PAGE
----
Would you pay Rs 1,000 extra for your international air travel towards helping curb carbon emissions? According to researchers, air travellers respond better if they know the producers and importers of airplane fuel have been billed for it -- not just themselves.
How the carbon emmission fee is presented at the time of ticket purchase is the key to consumer acceptance and people respond better when the fee is labeled as a carbon offset rather than a tax, said the study from the University of British Columbia's (UBC) Sauder School of Business has found.
"People have the perception that the oil companies are the ones responsible for climate change, or at least more responsible than they are," said study co-author David Hardisty.
"Consumers are more supportive of carbon pricing if it's directed at the fossil fuel producers and importers than if it's directed at consumers".
The study, conducted in partnership with the Environmental Defense Fund, consisted of two separate online surveys of more than 1,800 US participants.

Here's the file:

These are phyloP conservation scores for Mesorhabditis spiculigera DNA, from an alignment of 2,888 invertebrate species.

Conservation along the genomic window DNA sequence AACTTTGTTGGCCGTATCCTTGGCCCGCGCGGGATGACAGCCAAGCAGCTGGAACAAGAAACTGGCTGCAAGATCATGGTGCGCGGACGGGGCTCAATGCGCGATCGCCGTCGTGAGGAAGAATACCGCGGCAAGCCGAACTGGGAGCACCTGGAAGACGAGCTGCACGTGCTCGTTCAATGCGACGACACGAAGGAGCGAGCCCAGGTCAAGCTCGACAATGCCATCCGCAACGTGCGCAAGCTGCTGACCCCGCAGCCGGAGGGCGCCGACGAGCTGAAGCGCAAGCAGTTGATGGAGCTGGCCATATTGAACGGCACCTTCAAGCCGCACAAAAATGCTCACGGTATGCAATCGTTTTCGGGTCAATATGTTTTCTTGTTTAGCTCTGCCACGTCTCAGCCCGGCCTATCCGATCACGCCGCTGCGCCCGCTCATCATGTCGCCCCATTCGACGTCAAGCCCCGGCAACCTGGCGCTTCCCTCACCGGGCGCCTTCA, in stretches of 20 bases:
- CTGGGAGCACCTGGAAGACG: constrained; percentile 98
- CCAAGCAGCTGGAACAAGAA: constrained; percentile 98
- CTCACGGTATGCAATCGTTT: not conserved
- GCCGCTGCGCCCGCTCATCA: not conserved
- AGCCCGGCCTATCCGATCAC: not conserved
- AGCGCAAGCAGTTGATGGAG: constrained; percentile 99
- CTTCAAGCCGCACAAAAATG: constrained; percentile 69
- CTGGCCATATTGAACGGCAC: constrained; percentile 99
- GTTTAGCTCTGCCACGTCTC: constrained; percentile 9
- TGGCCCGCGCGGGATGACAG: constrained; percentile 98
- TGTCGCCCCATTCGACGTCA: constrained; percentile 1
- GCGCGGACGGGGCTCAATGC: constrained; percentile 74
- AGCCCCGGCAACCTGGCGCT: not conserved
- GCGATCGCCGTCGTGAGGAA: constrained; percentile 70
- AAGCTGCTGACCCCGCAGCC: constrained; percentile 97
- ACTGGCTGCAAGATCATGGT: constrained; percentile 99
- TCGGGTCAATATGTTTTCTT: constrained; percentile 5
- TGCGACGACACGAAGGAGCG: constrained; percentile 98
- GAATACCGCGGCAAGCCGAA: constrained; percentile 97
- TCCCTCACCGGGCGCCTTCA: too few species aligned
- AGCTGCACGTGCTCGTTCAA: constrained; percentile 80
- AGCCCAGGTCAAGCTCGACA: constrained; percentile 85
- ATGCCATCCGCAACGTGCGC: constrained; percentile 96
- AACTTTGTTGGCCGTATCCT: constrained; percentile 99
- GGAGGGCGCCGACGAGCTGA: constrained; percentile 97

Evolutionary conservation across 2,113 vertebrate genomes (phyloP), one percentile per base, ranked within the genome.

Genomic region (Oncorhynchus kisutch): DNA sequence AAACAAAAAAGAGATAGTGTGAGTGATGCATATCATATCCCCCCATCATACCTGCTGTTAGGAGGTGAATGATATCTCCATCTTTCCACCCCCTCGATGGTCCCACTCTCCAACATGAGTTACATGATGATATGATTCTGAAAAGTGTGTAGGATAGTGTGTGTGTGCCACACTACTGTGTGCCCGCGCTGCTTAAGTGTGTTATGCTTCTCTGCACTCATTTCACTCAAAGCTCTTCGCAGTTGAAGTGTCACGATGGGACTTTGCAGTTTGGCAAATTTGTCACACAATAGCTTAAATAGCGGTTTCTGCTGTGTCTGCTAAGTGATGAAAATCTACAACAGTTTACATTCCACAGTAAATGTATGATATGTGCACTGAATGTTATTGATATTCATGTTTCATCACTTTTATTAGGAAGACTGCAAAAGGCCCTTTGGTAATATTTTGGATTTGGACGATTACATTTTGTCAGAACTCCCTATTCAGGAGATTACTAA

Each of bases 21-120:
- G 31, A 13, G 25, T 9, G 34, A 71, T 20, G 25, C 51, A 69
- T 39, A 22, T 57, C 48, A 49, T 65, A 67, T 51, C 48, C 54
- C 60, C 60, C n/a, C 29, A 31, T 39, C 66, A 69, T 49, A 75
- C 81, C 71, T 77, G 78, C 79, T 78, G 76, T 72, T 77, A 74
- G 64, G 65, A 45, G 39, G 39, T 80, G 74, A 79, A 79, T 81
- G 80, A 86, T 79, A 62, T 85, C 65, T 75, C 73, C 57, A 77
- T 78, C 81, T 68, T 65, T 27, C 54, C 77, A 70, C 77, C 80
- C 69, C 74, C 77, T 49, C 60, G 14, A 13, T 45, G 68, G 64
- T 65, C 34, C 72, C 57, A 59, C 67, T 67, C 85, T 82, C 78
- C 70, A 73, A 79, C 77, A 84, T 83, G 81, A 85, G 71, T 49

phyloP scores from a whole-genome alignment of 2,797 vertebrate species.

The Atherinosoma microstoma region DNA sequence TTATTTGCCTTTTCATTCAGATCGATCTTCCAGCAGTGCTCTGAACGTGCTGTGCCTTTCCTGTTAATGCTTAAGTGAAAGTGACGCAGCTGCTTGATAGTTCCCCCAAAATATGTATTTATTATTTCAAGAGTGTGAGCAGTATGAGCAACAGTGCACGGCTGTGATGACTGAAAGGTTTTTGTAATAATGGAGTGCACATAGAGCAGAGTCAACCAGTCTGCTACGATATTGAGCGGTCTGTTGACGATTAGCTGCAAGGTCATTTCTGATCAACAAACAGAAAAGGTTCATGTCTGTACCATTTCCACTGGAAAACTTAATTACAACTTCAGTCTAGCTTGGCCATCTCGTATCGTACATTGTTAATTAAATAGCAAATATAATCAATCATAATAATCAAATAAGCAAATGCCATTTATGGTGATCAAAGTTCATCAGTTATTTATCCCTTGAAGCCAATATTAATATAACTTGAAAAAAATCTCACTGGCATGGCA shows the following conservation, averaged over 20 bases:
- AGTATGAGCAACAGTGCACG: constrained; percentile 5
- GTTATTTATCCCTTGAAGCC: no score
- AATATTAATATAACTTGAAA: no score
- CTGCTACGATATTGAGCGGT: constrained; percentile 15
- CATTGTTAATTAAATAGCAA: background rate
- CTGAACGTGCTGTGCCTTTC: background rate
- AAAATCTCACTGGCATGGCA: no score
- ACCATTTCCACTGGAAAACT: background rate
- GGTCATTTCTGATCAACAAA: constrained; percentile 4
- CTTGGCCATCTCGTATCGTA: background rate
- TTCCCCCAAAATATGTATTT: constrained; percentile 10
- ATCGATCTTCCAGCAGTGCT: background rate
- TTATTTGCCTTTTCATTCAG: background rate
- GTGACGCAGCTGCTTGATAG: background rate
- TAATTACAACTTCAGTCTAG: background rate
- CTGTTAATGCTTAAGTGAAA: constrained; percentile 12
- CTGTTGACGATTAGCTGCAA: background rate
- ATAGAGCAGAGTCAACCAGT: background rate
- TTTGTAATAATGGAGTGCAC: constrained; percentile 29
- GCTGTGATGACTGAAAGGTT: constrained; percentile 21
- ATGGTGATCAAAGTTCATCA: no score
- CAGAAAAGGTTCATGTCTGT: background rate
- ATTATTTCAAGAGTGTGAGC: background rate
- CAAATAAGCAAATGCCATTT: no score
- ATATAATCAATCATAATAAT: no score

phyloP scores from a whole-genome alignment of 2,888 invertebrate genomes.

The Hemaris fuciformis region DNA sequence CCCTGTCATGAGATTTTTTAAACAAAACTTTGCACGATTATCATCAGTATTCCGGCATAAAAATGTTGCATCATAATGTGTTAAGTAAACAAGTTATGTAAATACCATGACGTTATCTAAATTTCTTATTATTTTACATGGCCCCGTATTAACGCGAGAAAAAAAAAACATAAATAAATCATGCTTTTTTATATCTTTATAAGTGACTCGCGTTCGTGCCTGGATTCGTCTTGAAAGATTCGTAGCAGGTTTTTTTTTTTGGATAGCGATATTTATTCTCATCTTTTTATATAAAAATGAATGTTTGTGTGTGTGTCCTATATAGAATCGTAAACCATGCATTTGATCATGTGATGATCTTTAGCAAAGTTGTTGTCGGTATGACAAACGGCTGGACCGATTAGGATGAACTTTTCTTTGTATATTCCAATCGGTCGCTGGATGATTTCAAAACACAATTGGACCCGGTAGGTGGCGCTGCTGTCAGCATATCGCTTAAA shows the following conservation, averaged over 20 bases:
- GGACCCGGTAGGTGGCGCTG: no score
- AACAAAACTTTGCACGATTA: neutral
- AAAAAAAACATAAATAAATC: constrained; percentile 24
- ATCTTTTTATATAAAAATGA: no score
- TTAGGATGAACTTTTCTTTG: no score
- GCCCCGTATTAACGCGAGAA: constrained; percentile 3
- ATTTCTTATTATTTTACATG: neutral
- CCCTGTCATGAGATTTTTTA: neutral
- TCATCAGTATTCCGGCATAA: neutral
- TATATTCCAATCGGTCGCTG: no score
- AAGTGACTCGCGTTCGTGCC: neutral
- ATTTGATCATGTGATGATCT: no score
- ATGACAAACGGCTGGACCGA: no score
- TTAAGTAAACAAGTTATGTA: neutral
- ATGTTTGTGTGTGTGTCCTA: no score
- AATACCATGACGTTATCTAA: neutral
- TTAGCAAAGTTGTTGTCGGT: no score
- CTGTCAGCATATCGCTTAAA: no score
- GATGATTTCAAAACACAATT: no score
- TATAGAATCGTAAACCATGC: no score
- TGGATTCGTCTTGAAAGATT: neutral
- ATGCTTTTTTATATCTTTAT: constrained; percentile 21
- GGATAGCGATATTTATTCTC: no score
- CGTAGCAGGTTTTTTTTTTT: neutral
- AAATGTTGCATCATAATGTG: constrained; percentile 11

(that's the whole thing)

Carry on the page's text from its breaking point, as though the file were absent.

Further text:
"We wanted to gauge consumers' reaction to a $14 (nearly Rs 1,000) carbon fee that was presented to them in several different ways at the time of a hypothetical ticket purchase," explained study co-author Alec Beall.
The dollar amount of the charge was the same but it was described as either a 'carbon offset' or a 'tax,' for either 'aviation fuel production and import' or 'airplane travel'.
The words mattered.
Consumers were consistently more likely to choose a flight that included a carbon price when it was described as a "carbon offset for aviation fuel production and import" instead of a "carbon tax for airplane travel."
Importantly, consumers even chose more expensive tickets with a fee described this way over cheaper tickets that had no extra $14 fee attached at all.
"Taxes feel like you're charging people money for nothing," said Hardisty.
"Whereas an offset is the idea that, 'Sure we're paying, but we kind of have an idea where that payment is going, to make the environment better,' which is what people want".
Once consumers understand that a flight costs more because its price includes a carbon offset, they are likely to choose that flight and pay their part of the offset.
The findings, published in the Journal of Environmental Psychology, suggest a path forward for the global airline industry which is a significant and growing source of carbon emissions. In the absence of policy changes, emissions from air travel are on track to triple over the coming decades.